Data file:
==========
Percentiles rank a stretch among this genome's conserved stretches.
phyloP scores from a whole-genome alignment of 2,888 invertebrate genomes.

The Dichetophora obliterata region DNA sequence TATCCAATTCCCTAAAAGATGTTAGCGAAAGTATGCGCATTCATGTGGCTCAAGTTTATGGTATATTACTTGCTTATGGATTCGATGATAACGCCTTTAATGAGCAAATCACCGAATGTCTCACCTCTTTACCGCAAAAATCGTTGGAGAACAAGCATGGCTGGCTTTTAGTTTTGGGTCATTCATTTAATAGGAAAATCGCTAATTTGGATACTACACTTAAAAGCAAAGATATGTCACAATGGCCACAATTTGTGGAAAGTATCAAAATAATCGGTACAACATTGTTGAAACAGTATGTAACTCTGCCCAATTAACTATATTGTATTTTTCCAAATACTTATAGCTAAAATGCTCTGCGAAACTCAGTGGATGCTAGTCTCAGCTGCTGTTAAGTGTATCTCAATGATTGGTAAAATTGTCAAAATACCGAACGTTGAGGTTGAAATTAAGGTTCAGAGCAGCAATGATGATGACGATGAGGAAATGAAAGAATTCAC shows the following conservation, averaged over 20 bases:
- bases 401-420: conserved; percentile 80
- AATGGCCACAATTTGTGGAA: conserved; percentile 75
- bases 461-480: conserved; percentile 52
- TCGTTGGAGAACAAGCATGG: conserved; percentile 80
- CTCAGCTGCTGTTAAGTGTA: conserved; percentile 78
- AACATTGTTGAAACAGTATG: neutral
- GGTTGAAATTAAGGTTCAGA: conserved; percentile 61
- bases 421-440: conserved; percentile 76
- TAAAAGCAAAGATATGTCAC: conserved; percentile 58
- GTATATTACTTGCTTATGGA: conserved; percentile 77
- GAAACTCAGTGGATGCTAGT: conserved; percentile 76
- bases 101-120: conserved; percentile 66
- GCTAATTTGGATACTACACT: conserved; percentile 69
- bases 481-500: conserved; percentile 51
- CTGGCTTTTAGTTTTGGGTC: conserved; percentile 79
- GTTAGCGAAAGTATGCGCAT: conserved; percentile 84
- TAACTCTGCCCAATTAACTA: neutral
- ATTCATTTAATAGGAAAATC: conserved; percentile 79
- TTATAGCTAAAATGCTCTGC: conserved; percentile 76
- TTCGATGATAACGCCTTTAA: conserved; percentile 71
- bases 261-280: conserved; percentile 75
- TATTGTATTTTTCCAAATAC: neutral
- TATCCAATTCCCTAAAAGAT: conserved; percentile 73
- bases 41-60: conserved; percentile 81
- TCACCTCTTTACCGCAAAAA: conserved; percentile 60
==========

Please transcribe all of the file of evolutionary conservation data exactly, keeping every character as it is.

Percentiles rank a stretch among this genome's conserved stretches.
phyloP scores from a whole-genome alignment of 2,888 invertebrate genomes.

The Dichetophora obliterata region DNA sequence TATCCAATTCCCTAAAAGATGTTAGCGAAAGTATGCGCATTCATGTGGCTCAAGTTTATGGTATATTACTTGCTTATGGATTCGATGATAACGCCTTTAATGAGCAAATCACCGAATGTCTCACCTCTTTACCGCAAAAATCGTTGGAGAACAAGCATGGCTGGCTTTTAGTTTTGGGTCATTCATTTAATAGGAAAATCGCTAATTTGGATACTACACTTAAAAGCAAAGATATGTCACAATGGCCACAATTTGTGGAAAGTATCAAAATAATCGGTACAACATTGTTGAAACAGTATGTAACTCTGCCCAATTAACTATATTGTATTTTTCCAAATACTTATAGCTAAAATGCTCTGCGAAACTCAGTGGATGCTAGTCTCAGCTGCTGTTAAGTGTATCTCAATGATTGGTAAAATTGTCAAAATACCGAACGTTGAGGTTGAAATTAAGGTTCAGAGCAGCAATGATGATGACGATGAGGAAATGAAAGAATTCAC shows the following conservation, averaged over 20 bases:
- bases 401-420: conserved; percentile 80
- AATGGCCACAATTTGTGGAA: conserved; percentile 75
- bases 461-480: conserved; percentile 52
- TCGTTGGAGAACAAGCATGG: conserved; percentile 80
- CTCAGCTGCTGTTAAGTGTA: conserved; percentile 78
- AACATTGTTGAAACAGTATG: neutral
- GGTTGAAATTAAGGTTCAGA: conserved; percentile 61
- bases 421-440: conserved; percentile 76
- TAAAAGCAAAGATATGTCAC: conserved; percentile 58
- GTATATTACTTGCTTATGGA: conserved; percentile 77
- GAAACTCAGTGGATGCTAGT: conserved; percentile 76
- bases 101-120: conserved; percentile 66
- GCTAATTTGGATACTACACT: conserved; percentile 69
- bases 481-500: conserved; percentile 51
- CTGGCTTTTAGTTTTGGGTC: conserved; percentile 79
- GTTAGCGAAAGTATGCGCAT: conserved; percentile 84
- TAACTCTGCCCAATTAACTA: neutral
- ATTCATTTAATAGGAAAATC: conserved; percentile 79
- TTATAGCTAAAATGCTCTGC: conserved; percentile 76
- TTCGATGATAACGCCTTTAA: conserved; percentile 71
- bases 261-280: conserved; percentile 75
- TATTGTATTTTTCCAAATAC: neutral
- TATCCAATTCCCTAAAAGAT: conserved; percentile 73
- bases 41-60: conserved; percentile 81
- TCACCTCTTTACCGCAAAAA: conserved; percentile 60